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“It’s Not the Same Old Drill”

 Part One in a Series

Emergency Preparedness Defined.  Who in their wildest imagination could have predicted, much less planned for, the entire gamut of emergencies faced by Americans in the first decades of the 21st Century?

  • Terrorist Attacks (foreign and domestic)
  • Civil Unrest involving nation-wide protests with rioting, vandalism, burning buildings and murder?
  • A Pandemic that swept the country killing millions
  • School Shootings and other Active-Shooter horrors
  • Wildfires in the West burning out of control and destroying whole towns and communities.
  • Tornados, floods and hurricanes devastating towns and whole regions of our nation

And then, of course, for Californians particularly, there is the ever-present threat of earthquakes, especially “The Big One”. It hangs over us like the Sword of Damocles, a disaster that could happen at any time.

So what are we supposed to do to prepare for an emergency, you ask? How are we supposed to handle emergency preparedness planning on this scale? Throw our hands up and give up?

NOT AT ALL!  We are never helpless. In addition to deep and heart-felt prayers, there is a lot we can do to help ourselves and others during any emergency, until PROFESSIONAL help arrives.

Emergencies come in many sizes, from single-onsite situations to large-scale, systemic emergencies.

We can all agree that, in most cases, emergency preparedness is immediate in proximity and straight-forward. The most common type of emergency planning involves fire drills. So, let’s take your work, for example. There you receive emergency instructions and diagrams are posted on the walls. When you hear a fire alarm, or discover there are any signs of a building fire, you evacuate the building, gather in the parking lot and call 911. That’s it. Right? Sometimes.

Naturally, we depend on local public agencies as well as private institutions, to come to our aid in emergencies. These “First-responders”, are American heroes. They include, but are not limited to city or county firefighters, paramedics, and police officers. They work with private sector professionals, including emergency management technicians (EMT’s) and local hospital staffs.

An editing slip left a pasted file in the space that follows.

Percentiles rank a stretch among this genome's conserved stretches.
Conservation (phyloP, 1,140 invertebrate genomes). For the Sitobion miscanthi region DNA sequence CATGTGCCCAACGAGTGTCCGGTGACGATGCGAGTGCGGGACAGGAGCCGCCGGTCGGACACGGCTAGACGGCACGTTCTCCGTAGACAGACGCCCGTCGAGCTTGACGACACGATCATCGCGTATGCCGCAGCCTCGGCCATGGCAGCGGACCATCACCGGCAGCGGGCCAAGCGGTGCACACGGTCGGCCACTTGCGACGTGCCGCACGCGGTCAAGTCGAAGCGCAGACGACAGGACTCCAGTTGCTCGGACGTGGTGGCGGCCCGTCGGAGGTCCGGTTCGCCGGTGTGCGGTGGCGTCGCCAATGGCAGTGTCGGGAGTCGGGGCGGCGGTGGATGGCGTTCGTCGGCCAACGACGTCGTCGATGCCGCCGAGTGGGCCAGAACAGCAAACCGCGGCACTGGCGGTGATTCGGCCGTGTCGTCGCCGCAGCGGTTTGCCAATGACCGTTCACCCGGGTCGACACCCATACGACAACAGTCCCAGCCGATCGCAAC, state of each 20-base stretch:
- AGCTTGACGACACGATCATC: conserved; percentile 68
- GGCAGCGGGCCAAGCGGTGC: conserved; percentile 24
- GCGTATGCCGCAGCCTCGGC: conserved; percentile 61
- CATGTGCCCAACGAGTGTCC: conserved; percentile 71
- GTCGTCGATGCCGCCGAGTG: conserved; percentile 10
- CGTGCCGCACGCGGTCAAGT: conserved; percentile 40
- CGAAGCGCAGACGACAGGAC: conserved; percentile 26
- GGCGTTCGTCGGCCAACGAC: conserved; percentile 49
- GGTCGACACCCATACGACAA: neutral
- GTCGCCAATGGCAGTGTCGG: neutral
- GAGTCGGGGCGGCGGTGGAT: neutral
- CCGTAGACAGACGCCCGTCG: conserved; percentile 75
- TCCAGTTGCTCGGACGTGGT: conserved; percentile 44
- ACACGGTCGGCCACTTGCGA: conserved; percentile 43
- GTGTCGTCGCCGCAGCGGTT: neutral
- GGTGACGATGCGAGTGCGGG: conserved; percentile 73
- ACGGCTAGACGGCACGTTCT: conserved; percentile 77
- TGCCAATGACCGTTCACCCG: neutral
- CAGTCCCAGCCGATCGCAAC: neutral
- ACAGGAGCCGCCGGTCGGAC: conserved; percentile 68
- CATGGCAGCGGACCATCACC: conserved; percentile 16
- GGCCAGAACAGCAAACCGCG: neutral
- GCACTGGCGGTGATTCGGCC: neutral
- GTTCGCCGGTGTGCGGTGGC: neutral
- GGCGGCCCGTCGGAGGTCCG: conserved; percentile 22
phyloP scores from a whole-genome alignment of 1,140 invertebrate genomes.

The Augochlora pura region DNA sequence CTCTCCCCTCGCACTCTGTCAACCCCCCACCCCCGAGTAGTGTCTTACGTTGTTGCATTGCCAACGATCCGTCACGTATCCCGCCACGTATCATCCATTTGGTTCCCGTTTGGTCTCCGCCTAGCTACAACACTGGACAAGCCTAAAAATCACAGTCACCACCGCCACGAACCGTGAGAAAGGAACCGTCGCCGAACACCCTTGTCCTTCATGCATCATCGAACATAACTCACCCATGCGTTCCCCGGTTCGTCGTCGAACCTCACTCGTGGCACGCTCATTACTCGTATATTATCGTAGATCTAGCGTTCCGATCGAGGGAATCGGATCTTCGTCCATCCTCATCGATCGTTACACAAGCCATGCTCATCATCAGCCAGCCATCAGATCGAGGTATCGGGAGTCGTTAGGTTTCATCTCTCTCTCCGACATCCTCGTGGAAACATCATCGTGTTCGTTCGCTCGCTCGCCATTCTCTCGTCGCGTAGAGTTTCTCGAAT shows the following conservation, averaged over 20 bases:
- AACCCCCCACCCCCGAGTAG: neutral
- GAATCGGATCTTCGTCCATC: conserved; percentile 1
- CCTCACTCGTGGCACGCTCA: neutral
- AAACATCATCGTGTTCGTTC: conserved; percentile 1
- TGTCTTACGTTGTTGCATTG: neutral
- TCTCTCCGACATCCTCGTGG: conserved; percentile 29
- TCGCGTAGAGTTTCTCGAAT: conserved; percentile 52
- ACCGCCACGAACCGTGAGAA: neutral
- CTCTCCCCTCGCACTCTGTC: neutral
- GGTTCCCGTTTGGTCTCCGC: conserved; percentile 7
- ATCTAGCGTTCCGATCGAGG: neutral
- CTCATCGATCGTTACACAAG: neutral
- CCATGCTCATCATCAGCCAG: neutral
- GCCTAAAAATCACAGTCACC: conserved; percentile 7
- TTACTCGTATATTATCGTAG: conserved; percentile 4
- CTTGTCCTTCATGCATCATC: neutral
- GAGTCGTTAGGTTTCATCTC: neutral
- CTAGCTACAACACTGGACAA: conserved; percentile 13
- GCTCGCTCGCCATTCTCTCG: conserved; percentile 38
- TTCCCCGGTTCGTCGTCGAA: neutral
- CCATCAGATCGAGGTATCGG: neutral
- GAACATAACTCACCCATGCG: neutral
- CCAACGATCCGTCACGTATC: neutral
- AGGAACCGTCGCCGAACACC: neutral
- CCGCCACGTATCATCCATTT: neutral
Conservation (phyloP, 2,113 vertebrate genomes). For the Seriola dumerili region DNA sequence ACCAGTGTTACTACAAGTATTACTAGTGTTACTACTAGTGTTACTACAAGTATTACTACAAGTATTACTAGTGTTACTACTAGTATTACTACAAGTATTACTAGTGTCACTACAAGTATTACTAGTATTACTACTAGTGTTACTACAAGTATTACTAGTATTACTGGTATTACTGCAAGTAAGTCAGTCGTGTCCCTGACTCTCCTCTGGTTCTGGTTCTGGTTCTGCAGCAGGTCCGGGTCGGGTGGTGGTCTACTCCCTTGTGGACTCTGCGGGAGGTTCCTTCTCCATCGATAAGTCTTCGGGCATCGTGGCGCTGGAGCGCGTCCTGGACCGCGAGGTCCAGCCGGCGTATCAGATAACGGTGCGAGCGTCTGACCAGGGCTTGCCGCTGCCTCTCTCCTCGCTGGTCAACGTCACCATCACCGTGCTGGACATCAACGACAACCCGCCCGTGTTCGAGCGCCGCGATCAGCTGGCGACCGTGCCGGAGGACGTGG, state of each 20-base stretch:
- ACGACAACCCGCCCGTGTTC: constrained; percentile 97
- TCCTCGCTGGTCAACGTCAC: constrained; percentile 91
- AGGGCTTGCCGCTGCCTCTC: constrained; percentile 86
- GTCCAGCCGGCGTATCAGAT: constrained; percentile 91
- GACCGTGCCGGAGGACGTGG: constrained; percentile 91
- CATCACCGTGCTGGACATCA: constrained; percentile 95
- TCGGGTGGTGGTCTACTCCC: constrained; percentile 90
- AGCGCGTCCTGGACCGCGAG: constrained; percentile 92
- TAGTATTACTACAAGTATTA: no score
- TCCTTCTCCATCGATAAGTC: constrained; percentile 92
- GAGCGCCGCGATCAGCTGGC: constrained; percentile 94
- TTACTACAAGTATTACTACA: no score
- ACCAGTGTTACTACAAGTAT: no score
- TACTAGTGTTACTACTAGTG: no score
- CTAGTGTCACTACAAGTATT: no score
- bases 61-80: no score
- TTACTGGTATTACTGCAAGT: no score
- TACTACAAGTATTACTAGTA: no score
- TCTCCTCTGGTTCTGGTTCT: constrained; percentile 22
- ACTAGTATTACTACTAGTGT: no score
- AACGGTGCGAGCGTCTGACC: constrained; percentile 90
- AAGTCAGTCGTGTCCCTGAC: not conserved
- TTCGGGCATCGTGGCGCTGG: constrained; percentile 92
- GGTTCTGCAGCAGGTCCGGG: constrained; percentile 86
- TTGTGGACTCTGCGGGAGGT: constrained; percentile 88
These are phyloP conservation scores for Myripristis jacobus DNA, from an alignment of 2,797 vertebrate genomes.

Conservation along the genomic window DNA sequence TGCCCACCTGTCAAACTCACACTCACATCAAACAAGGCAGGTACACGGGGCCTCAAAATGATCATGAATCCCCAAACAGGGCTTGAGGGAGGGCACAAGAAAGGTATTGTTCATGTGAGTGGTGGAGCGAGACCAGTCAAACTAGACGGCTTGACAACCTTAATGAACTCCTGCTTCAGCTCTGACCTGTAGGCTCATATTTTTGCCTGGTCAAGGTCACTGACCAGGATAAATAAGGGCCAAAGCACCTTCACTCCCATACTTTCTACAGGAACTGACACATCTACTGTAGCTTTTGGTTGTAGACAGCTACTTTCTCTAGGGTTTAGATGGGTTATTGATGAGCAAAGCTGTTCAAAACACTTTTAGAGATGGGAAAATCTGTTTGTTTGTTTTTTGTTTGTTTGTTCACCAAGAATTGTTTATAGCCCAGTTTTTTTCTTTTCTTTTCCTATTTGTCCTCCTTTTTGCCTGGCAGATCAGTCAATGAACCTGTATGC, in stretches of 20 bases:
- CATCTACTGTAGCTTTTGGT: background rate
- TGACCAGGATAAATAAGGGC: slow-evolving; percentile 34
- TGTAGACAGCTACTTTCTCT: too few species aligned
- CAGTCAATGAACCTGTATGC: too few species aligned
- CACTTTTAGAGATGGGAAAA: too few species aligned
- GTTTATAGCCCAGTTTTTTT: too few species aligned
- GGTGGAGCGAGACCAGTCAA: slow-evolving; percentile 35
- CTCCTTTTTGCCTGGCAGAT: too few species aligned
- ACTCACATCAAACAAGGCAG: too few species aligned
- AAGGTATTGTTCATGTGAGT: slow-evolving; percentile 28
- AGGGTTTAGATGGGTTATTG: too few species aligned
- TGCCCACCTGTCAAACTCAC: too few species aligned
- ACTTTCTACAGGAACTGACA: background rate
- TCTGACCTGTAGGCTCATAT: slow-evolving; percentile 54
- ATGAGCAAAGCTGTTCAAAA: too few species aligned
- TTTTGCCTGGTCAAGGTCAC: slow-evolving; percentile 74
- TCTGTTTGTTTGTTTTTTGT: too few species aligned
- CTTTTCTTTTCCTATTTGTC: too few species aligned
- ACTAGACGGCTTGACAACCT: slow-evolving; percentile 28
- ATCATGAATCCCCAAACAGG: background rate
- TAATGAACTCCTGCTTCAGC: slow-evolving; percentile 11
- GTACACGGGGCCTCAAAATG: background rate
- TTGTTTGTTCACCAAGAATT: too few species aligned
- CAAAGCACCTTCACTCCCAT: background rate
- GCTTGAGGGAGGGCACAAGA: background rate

But what if?

Getting back to the list of large-scale emergencies or disasters described above, what should we do when the day-to-day system of emergency rescue operations is pushed beyond the limits of available resources? That, my friends, is when we need plan.

There is a common saying among emergency response professionals that “One plan is no plan; two plans is a plan and three plans are a plan with a back-up. But no plan works.”

Wait. What does that mean? It means that there is no such thing as a “perfect model for emergency preparedness” or best “off the shelf” plan. A binder gathering dust in your office is useless by itself.  The very nature of emergencies is unpredictable and constantly changing.

Okay. So what are we talking about here? What we are saying is that a really effective Emergency Action Plan (EAP) is most importantly “a way of thinking”. The best plans are structured on a time-tested organization and system of well-trained individuals working together with defined roles and responsibilities. Of course, there should be policies and procedures in place. However, there are times you just have to think on your feet and make the best choice in the moment.

BUT MAKE NO MISTAKE. Employees or general civilians are NEVER MEANT TO REPLACE FIRST-RESPONDERS. Your job is only to be able to help yourself or others until help arrives. During a large-scale disaster or other emergency you may have to wait for hours, maybe longer, for a full rescue. So the goal is survival and self-reliance in the meantime.

Our purpose here is not to alarm you. BERT’S aim is “alleviating fear”, through strong emergency preparedness plans and training that builds confidence.


BERT teaches practical responses to emergencies, including organization and deployment of large-scale employee resources, use of buddy systems to maximize employee safety, and practical strategies for documenting situation and resource status for the proper transition to First Responders. We help you to:

Save Money – Save Recovery Time – Save Lives


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